Christina Henry continues her series of fairytale-inspired retellings with The Mermaid, the grown-up version of The Little Mermaid for cynical adults.
Publisher’s Description: Once there was a mermaid who longed to know of more than her ocean home and her people. One day a fisherman trapped her in his net but couldn’t bear to keep her. But his eyes were lonely and caught her more surely than the net, and so she evoked a magic that allowed her to walk upon the shore. The mermaid, Amelia, became his wife, and they lived on a cliff above the ocean for ever so many years, until one day the fisherman rowed out to sea and did not return.
P. T. Barnum was looking for marvelous attractions for his American Museum, and he’d heard a rumor of a mermaid who lived on a cliff by the sea. He wanted to make his fortune, and an attraction like Amelia was just the ticket.
Amelia agreed to play the mermaid for Barnum, and she believes she can leave any time she likes. But Barnum has never given up a money-making scheme in his life, and he’s determined to hold on to his mermaid.
Possible spoilers beyond this point.
Invested Ivana says…
The Mermaid is a grittier, and probably more accurate, tale of the famous P.T. Barnum than The Greatest Showman, though he isn’t the main protagonist. The central character is Amelia, a mermaid whose curiosity drove her to land. The first part of her life on land is somewhat idyllic. But the later part is full of heartache.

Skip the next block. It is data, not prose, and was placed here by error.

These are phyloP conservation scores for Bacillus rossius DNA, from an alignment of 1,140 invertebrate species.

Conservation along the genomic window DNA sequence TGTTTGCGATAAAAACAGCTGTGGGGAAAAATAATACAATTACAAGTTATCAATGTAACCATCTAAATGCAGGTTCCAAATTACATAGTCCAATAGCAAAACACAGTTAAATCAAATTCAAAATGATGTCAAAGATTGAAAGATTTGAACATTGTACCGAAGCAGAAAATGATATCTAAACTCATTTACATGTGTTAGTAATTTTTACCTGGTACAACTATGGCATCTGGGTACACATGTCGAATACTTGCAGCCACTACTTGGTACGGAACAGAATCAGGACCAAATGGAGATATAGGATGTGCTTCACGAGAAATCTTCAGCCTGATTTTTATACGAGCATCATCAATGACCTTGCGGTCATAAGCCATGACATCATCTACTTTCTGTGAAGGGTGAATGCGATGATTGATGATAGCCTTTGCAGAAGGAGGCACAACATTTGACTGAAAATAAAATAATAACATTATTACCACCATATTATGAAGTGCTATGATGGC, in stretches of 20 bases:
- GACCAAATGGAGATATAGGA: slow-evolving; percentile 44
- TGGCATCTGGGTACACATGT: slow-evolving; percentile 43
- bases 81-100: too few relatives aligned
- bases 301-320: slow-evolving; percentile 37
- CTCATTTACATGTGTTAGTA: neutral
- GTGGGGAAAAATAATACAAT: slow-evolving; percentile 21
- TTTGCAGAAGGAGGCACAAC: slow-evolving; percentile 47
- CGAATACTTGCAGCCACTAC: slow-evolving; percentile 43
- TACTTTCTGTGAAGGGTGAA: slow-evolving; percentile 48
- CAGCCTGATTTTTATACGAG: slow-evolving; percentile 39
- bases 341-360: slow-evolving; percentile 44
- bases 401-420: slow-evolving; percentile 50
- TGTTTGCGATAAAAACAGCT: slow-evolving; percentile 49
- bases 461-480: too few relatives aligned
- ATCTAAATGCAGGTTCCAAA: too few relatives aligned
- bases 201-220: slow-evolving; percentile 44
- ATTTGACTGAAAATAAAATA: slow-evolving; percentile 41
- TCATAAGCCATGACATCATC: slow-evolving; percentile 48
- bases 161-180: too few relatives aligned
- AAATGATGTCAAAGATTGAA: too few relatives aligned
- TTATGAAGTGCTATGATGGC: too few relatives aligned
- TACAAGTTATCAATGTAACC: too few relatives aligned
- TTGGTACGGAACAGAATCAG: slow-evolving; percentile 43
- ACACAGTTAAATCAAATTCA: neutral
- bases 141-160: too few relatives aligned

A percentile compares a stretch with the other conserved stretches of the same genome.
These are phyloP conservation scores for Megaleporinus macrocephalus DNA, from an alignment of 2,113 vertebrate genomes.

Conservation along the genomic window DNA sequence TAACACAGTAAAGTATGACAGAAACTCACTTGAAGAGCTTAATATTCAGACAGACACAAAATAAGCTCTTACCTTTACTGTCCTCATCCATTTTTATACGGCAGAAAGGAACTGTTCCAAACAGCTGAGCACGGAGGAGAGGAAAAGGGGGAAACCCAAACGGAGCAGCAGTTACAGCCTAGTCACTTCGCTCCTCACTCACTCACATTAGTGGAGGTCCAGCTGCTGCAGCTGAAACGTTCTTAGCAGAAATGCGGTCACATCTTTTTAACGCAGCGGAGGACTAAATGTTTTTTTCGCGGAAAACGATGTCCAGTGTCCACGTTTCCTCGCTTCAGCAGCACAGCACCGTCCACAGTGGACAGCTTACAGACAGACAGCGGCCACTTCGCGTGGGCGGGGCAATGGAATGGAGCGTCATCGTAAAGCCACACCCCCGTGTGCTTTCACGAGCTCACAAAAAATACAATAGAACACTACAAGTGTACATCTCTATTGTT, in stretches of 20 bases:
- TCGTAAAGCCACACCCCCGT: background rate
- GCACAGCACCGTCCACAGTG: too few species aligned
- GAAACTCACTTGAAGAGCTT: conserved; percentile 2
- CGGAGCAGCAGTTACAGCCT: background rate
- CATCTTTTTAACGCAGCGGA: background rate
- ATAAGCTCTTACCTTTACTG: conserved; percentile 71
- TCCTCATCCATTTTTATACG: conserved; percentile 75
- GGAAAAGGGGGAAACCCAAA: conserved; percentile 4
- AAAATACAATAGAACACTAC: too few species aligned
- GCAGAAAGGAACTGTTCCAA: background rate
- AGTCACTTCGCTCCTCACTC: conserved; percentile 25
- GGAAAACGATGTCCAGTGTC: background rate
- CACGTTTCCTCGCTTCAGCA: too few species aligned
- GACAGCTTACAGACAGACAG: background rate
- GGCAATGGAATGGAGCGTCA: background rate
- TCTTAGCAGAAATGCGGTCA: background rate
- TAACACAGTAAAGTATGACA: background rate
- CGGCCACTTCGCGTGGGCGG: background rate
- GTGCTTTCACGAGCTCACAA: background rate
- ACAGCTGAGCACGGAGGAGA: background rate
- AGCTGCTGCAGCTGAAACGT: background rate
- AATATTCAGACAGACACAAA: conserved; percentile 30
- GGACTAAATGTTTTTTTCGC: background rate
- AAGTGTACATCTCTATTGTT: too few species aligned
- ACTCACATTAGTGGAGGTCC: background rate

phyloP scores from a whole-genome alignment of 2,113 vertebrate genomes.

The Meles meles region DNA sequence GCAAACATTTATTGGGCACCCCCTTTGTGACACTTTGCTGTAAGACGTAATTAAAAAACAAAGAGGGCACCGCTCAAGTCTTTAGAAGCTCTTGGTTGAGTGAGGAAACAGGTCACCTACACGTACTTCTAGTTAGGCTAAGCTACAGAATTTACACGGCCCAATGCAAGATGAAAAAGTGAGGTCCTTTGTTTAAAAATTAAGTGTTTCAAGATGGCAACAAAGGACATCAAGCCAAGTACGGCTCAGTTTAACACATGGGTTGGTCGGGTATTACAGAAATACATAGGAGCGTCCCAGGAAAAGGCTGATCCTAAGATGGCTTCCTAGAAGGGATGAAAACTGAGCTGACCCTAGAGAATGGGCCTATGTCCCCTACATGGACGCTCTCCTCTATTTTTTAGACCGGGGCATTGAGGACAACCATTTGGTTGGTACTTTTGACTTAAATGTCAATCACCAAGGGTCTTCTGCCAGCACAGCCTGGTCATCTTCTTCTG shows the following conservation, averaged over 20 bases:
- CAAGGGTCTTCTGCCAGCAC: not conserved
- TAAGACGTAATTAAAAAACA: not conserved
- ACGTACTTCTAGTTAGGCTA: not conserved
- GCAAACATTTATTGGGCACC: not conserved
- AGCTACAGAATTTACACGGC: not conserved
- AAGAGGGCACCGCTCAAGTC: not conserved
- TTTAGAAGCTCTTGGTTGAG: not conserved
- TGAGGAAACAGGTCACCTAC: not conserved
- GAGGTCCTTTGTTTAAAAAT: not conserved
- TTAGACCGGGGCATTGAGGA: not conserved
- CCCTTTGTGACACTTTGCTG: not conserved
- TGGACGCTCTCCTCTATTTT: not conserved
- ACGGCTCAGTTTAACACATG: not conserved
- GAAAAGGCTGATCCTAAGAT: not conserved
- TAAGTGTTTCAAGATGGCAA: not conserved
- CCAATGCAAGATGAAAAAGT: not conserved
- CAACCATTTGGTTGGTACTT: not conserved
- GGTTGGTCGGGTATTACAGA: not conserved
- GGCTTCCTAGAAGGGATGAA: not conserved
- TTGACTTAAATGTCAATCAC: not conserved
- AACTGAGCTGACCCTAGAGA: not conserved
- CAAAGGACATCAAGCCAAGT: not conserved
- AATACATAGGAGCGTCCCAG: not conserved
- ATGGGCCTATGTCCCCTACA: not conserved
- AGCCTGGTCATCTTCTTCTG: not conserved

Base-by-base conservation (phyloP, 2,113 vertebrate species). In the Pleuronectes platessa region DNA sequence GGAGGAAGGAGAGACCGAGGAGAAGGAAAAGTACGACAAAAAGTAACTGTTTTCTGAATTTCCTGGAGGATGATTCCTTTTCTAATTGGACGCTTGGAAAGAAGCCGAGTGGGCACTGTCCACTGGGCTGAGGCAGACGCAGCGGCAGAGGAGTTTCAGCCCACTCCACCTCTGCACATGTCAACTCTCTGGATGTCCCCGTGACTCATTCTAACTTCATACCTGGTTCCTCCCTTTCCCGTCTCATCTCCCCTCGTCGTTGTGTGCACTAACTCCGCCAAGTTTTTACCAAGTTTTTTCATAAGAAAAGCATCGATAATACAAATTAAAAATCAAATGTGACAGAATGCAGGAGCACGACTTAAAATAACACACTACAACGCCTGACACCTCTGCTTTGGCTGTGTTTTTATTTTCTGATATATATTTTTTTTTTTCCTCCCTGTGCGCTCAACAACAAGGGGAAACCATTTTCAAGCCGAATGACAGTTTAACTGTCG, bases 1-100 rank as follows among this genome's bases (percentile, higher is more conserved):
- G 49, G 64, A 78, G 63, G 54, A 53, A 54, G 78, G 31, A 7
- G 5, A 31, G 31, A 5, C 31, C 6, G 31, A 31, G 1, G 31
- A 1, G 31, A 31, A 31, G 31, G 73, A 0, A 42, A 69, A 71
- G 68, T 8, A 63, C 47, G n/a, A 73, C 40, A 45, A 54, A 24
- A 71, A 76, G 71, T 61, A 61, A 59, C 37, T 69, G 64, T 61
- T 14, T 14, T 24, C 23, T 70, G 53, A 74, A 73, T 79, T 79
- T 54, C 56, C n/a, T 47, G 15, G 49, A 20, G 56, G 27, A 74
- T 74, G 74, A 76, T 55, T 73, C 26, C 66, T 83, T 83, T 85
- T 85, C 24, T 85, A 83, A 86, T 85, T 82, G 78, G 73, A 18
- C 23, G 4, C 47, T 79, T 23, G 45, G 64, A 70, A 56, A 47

I am absolutely in love with Henry’s retellings of Alice in Wonderland (Alice and The Red Queen). So I expected a lot from The Mermaid. But, while it was a good story and a great audio performance, the story wasn’t quite as dazzling for me. Amelia, the mermaid, gets screwed over by men, and is even somewhat complicit in her own screwing over, though she finds her own strength in the end. I think it’s just not quite as novel a story as Alice — a woman getting screwed over by men is an all-too-familiar story these days.
In Alice, I also enjoyed seeing all the elements of the original story that Henry reinterpreted in her grittier version. That part was missing in The Mermaid, though not through any fault of Henry’s. I haven’t read the original H.C. Anderson version of The Little Mermaid, so if there were reinterpretations, I wasn’t aware of them. But I suspect there aren’t as many quirky characters and images as in Carroll’s tale.
Despite those subjective observations, there is nothing bad about the book. The story is well-written and interesting. The characters are believable and sympathetic. I’d recommend it to fans of The Greatest Showman who want a better taste of what P.T. Barnum was really like.
If you dropped Sherlock Holmes into an urban fantasy setting, you’d get something like Jackaby.
Publisher’s Description: Newly arrived in New Fiddleham, New England, 1892, and in need of a job, Abigail Rook meets R. F. Jackaby, an investigator of the unexplained with a keen eye for the extraordinary–including the ability to see supernatural beings. Abigail has a gift for noticing ordinary but important details, which makes her perfect for the position of Jackaby’s assistant. On her first day, Abigail finds herself in the midst of a thrilling case: A serial killer is on the loose. The police are convinced it’s an ordinary villain, but Jackaby is certain it’s a nonhuman creature, whose existence the police–with the exception of a handsome young detective named Charlie Cane–deny.
Doctor Who meets Sherlock in William Ritter’s debut novel, which features a detective of the paranormal as seen through the eyes of his adventurous and intelligent assistant in a tale brimming with cheeky humor and a dose of the macabre.
Possible spoilers beyond this point.
Invested Ivana says…